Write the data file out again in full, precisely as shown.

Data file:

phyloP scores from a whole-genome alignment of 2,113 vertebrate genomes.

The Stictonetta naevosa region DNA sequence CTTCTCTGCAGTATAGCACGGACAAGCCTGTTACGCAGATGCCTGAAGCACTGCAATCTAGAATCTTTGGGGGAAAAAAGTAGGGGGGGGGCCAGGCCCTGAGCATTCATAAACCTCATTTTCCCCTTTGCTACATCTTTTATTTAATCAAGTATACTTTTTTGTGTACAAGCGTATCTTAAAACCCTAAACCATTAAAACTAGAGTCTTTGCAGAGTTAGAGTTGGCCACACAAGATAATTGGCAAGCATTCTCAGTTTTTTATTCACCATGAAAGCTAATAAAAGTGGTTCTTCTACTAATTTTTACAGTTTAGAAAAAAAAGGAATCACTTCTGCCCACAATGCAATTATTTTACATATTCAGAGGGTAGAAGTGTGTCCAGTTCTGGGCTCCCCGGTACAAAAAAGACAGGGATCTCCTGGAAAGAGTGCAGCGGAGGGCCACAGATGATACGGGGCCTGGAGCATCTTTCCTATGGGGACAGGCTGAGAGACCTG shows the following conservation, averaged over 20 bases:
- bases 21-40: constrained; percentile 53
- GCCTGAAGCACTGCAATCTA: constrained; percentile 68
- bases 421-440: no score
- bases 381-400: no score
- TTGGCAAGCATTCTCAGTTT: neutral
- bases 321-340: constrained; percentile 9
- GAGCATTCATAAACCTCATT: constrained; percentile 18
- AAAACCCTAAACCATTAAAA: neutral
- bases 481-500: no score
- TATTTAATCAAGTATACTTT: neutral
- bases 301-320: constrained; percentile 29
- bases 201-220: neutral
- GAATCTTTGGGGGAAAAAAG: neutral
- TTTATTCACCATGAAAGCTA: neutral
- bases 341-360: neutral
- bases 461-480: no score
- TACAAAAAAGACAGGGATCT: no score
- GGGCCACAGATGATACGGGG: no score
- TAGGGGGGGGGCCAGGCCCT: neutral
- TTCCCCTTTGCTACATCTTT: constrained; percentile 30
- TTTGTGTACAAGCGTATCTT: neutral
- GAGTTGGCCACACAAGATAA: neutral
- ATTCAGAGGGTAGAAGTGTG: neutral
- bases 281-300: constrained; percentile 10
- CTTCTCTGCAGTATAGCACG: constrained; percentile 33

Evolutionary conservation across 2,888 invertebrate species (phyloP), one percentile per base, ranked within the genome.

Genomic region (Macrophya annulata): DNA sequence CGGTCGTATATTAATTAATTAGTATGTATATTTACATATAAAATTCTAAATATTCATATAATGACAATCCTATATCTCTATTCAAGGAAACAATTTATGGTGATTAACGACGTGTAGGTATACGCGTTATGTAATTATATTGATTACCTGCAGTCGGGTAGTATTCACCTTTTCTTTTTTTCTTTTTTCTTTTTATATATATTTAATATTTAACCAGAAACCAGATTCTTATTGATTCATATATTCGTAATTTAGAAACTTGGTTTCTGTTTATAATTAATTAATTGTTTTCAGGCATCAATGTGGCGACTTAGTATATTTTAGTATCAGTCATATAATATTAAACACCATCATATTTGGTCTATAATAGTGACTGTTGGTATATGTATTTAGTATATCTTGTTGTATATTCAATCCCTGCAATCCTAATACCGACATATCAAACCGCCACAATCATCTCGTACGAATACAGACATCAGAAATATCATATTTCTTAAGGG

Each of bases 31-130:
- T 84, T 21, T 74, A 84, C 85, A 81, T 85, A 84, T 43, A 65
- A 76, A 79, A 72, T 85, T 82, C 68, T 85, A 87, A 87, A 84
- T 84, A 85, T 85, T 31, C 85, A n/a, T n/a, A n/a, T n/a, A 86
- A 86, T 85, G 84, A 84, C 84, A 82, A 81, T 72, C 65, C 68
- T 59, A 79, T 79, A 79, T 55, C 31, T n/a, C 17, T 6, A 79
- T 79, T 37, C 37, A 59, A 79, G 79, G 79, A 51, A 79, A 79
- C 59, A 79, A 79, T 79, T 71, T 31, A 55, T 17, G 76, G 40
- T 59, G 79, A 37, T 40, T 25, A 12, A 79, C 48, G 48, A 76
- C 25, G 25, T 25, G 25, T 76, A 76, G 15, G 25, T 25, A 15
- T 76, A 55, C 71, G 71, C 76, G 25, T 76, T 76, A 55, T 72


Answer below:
phyloP scores from a whole-genome alignment of 2,113 vertebrate genomes.

The Stictonetta naevosa region DNA sequence CTTCTCTGCAGTATAGCACGGACAAGCCTGTTACGCAGATGCCTGAAGCACTGCAATCTAGAATCTTTGGGGGAAAAAAGTAGGGGGGGGGCCAGGCCCTGAGCATTCATAAACCTCATTTTCCCCTTTGCTACATCTTTTATTTAATCAAGTATACTTTTTTGTGTACAAGCGTATCTTAAAACCCTAAACCATTAAAACTAGAGTCTTTGCAGAGTTAGAGTTGGCCACACAAGATAATTGGCAAGCATTCTCAGTTTTTTATTCACCATGAAAGCTAATAAAAGTGGTTCTTCTACTAATTTTTACAGTTTAGAAAAAAAAGGAATCACTTCTGCCCACAATGCAATTATTTTACATATTCAGAGGGTAGAAGTGTGTCCAGTTCTGGGCTCCCCGGTACAAAAAAGACAGGGATCTCCTGGAAAGAGTGCAGCGGAGGGCCACAGATGATACGGGGCCTGGAGCATCTTTCCTATGGGGACAGGCTGAGAGACCTG shows the following conservation, averaged over 20 bases:
- bases 21-40: constrained; percentile 53
- GCCTGAAGCACTGCAATCTA: constrained; percentile 68
- bases 421-440: no score
- bases 381-400: no score
- TTGGCAAGCATTCTCAGTTT: neutral
- bases 321-340: constrained; percentile 9
- GAGCATTCATAAACCTCATT: constrained; percentile 18
- AAAACCCTAAACCATTAAAA: neutral
- bases 481-500: no score
- TATTTAATCAAGTATACTTT: neutral
- bases 301-320: constrained; percentile 29
- bases 201-220: neutral
- GAATCTTTGGGGGAAAAAAG: neutral
- TTTATTCACCATGAAAGCTA: neutral
- bases 341-360: neutral
- bases 461-480: no score
- TACAAAAAAGACAGGGATCT: no score
- GGGCCACAGATGATACGGGG: no score
- TAGGGGGGGGGCCAGGCCCT: neutral
- TTCCCCTTTGCTACATCTTT: constrained; percentile 30
- TTTGTGTACAAGCGTATCTT: neutral
- GAGTTGGCCACACAAGATAA: neutral
- ATTCAGAGGGTAGAAGTGTG: neutral
- bases 281-300: constrained; percentile 10
- CTTCTCTGCAGTATAGCACG: constrained; percentile 33

Evolutionary conservation across 2,888 invertebrate species (phyloP), one percentile per base, ranked within the genome.

Genomic region (Macrophya annulata): DNA sequence CGGTCGTATATTAATTAATTAGTATGTATATTTACATATAAAATTCTAAATATTCATATAATGACAATCCTATATCTCTATTCAAGGAAACAATTTATGGTGATTAACGACGTGTAGGTATACGCGTTATGTAATTATATTGATTACCTGCAGTCGGGTAGTATTCACCTTTTCTTTTTTTCTTTTTTCTTTTTATATATATTTAATATTTAACCAGAAACCAGATTCTTATTGATTCATATATTCGTAATTTAGAAACTTGGTTTCTGTTTATAATTAATTAATTGTTTTCAGGCATCAATGTGGCGACTTAGTATATTTTAGTATCAGTCATATAATATTAAACACCATCATATTTGGTCTATAATAGTGACTGTTGGTATATGTATTTAGTATATCTTGTTGTATATTCAATCCCTGCAATCCTAATACCGACATATCAAACCGCCACAATCATCTCGTACGAATACAGACATCAGAAATATCATATTTCTTAAGGG

Each of bases 31-130:
- T 84, T 21, T 74, A 84, C 85, A 81, T 85, A 84, T 43, A 65
- A 76, A 79, A 72, T 85, T 82, C 68, T 85, A 87, A 87, A 84
- T 84, A 85, T 85, T 31, C 85, A n/a, T n/a, A n/a, T n/a, A 86
- A 86, T 85, G 84, A 84, C 84, A 82, A 81, T 72, C 65, C 68
- T 59, A 79, T 79, A 79, T 55, C 31, T n/a, C 17, T 6, A 79
- T 79, T 37, C 37, A 59, A 79, G 79, G 79, A 51, A 79, A 79
- C 59, A 79, A 79, T 79, T 71, T 31, A 55, T 17, G 76, G 40
- T 59, G 79, A 37, T 40, T 25, A 12, A 79, C 48, G 48, A 76
- C 25, G 25, T 25, G 25, T 76, A 76, G 15, G 25, T 25, A 15
- T 76, A 55, C 71, G 71, C 76, G 25, T 76, T 76, A 55, T 72